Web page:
It now seems increasingly unlikely that the Nets will be part of a Damian Lillard trade, either as the team that lands the seven-time All-Star or the one that facilitates a deal between the Portland Trailblazers and Miami Heat.
Adrian Wojnarowski in an ESPN+ analysis Thursday of where things stand does not mention the Nets as a player in a possible deal or as a facilitator. Instead, he notes that Lillard and his agent have made it clear that the 32-year-old wants Miami — and only Miami. As for the facilitator role, Woj reports that there are several teams who might want to get involved but does not mention Brooklyn.
First, the latest on Lillard’s push for South Beach...
As [Blazers GM Joe] Cronin explores the broader landscape, Lillard’s agent, Aaron Goodwin, has been calling prospective trade partners and warning against trading for his client, team executives told ESPN. Goodwin is telling organizations outside of Miami that trading for Lillard is trading for an unhappy player. As interference goes, this is a time-honored agent maneuver to depress offers and clear a path to a predetermined destination.
While league GMs tell Woj that might not deter them and Cronin insists he will get the best value for Lillard, no matter it can be found, the move shows how much Lillard wants to play with Jimmy Butler and Bam Adebayo. Complicating things further is that Portland, as a small market team (owned by the estate of late governor Paul Allen), knows this is a critical juncture for the franchise.
In the end, trading a superstar is an imperfect process for a small-market franchise. Cronin has made it clear his allegiance is to the franchise’s future, not its past.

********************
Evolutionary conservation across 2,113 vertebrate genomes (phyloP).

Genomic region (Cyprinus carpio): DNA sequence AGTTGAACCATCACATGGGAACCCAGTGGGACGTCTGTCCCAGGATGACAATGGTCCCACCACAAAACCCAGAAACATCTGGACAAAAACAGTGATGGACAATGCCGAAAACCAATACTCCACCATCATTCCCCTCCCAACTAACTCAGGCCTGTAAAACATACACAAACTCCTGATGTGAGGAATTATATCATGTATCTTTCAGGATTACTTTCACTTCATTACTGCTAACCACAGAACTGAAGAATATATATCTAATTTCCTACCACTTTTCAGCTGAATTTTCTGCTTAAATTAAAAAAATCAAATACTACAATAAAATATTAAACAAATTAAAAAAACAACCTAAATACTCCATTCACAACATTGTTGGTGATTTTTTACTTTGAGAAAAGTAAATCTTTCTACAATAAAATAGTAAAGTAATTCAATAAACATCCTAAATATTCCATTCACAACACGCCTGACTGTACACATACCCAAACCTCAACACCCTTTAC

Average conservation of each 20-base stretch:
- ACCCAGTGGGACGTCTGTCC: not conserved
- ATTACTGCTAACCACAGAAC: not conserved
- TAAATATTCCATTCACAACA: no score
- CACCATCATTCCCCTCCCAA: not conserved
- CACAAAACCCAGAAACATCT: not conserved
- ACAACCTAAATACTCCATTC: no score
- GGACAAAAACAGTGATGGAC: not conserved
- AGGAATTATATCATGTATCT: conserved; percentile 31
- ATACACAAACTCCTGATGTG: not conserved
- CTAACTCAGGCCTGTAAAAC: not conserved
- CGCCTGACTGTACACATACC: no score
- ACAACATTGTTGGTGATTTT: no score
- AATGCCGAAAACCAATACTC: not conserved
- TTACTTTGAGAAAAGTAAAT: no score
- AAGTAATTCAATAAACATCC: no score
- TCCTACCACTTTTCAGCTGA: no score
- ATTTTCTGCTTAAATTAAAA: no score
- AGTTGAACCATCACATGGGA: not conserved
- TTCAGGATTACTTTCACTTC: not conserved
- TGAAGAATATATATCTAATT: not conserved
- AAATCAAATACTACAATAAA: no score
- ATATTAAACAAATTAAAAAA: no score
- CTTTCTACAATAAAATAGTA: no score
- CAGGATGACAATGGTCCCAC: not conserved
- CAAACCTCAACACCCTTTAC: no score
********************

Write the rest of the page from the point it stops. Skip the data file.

Lillard’s age and massive contract complicate his value, which will probably land somewhere between the Phoenix Suns’ two blockbuster trades before and after the new collective bargaining agreement. A historic package for Kevin Durant and a far lighter deal for Bradley Beal — it’s a wide gulf of assets. Beal’s $208 million contract and no-trade clause were unique factors.
Whether that is realistic or not will be determined by the market, of course. The Heat which seems to want Lillard as bad as he wants them is a bit hamstrung by its lack of first round picks available for trades. Specifically, Woj notes:
Miami can offer a maximum of two first-round picks (2028 and 2030), five years of first-round pick swaps, 2022 first-rounder Nikola Jovic and the rights to 2023 first-round pick Jaime Jaquez Jr., both potential rotation players. Because he just signed his rookie-scale contract, Jaquez can’t be traded until July 31.
And Cronin has also made it clear he does not Tyler Herro a 23-year-old who averaged 20+ points the last two years. The reason is Herro’s new contract extension which runs for four years and $120 million. That’s where the Nets were supposed to come in, as a possible facilitator, having eight firsts, all but one unprotected, they could move. But while Woj reports there are teams interested in being facilitators, he does not mention Brooklyn as a possibility ... and he notes facilitating teams aren’t willing to give up more than one first rounder. (His colleague, Bobby Marks, had speculated that the Nets could give up two or three firsts.) Per Woj:
Portland doesn’t want guard Tyler Herro and the four years and $120 million owed on his extension, but there are teams that have told ESPN they would surrender a good first-round pick to the Blazers — maybe something more — to become a facilitator by taking on Herro in a three-way deal.